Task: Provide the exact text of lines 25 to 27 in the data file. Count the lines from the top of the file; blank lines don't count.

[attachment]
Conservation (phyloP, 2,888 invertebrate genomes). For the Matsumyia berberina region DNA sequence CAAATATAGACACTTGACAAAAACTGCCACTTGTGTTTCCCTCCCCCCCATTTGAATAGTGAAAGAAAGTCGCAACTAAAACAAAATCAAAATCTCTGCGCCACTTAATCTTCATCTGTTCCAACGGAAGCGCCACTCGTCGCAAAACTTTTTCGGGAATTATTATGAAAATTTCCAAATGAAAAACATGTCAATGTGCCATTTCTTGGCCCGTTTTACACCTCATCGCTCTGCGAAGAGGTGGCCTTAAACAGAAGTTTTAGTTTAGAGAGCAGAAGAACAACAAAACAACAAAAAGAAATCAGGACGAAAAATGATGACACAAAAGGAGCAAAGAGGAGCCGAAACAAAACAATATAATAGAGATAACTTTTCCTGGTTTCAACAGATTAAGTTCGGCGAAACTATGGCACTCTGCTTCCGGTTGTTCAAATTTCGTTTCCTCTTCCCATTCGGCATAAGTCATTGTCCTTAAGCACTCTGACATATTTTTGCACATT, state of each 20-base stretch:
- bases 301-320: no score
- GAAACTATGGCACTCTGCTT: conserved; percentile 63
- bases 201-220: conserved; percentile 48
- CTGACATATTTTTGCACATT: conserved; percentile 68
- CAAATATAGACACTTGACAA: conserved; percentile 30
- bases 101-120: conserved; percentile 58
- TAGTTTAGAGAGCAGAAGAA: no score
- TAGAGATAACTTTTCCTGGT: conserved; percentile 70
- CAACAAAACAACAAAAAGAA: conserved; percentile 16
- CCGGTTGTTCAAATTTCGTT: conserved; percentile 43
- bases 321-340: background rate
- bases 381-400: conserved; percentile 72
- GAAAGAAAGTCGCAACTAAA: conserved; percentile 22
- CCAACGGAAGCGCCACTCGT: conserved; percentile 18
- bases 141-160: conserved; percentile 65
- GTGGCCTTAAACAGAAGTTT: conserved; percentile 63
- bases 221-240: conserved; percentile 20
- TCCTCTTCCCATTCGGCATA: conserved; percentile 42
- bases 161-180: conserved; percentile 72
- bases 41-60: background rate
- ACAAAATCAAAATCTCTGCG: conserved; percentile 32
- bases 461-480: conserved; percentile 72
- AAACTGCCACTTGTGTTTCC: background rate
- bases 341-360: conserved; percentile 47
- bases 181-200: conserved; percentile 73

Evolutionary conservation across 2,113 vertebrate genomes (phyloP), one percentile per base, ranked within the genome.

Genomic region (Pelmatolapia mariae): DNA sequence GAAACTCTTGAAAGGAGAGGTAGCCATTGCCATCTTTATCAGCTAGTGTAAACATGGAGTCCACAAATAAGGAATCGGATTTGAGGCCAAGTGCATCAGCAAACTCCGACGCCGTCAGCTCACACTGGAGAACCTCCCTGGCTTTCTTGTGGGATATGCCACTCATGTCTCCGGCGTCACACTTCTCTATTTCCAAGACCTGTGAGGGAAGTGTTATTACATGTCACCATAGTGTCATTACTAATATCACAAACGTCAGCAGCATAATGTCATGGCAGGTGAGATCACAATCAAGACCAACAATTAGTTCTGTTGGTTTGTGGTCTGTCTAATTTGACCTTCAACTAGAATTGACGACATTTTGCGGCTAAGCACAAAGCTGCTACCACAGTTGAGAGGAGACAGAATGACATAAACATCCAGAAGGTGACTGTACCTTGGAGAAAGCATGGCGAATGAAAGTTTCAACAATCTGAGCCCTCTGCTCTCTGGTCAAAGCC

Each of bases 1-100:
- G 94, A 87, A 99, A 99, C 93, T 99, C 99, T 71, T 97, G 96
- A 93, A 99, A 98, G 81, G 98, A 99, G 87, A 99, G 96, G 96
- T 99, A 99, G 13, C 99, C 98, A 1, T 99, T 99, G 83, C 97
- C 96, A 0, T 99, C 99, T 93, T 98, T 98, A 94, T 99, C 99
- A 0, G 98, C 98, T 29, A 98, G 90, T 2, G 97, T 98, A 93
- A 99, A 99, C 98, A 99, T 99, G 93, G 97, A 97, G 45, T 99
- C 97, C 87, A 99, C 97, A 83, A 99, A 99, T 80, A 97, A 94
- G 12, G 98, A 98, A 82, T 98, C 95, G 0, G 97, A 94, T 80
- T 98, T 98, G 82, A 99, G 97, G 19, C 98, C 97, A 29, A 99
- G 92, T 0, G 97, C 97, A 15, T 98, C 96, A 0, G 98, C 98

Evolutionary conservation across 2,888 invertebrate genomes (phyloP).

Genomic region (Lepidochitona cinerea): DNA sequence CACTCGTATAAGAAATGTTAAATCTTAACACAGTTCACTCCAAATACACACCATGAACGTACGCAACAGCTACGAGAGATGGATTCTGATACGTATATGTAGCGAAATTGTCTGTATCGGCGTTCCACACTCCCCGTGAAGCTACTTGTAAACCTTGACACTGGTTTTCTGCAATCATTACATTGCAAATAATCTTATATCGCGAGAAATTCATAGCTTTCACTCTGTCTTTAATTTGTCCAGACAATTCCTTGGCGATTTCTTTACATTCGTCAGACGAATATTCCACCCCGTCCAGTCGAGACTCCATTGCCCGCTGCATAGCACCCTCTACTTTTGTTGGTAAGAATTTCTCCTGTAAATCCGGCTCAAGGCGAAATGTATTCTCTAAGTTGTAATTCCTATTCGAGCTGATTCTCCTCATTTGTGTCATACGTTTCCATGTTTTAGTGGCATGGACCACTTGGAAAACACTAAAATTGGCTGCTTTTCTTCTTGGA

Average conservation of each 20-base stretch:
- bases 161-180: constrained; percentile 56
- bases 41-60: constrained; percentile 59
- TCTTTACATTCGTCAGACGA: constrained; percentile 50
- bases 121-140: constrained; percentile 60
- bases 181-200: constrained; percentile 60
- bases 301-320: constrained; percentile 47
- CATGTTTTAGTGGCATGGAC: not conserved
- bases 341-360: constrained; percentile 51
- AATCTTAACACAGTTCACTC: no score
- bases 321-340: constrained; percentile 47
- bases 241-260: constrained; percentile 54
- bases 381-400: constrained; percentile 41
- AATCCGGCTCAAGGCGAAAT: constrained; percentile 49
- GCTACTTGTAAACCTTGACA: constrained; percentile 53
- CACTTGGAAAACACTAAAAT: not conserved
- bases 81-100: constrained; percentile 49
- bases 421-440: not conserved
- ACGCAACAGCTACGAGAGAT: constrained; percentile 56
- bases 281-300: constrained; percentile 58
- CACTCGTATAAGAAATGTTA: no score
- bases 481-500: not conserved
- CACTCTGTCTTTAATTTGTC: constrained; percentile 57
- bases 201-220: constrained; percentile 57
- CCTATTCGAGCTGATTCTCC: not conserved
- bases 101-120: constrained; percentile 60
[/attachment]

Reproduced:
- bases 341-360: conserved; percentile 47
- bases 181-200: conserved; percentile 73

Evolutionary conservation across 2,113 vertebrate genomes (phyloP), one percentile per base, ranked within the genome.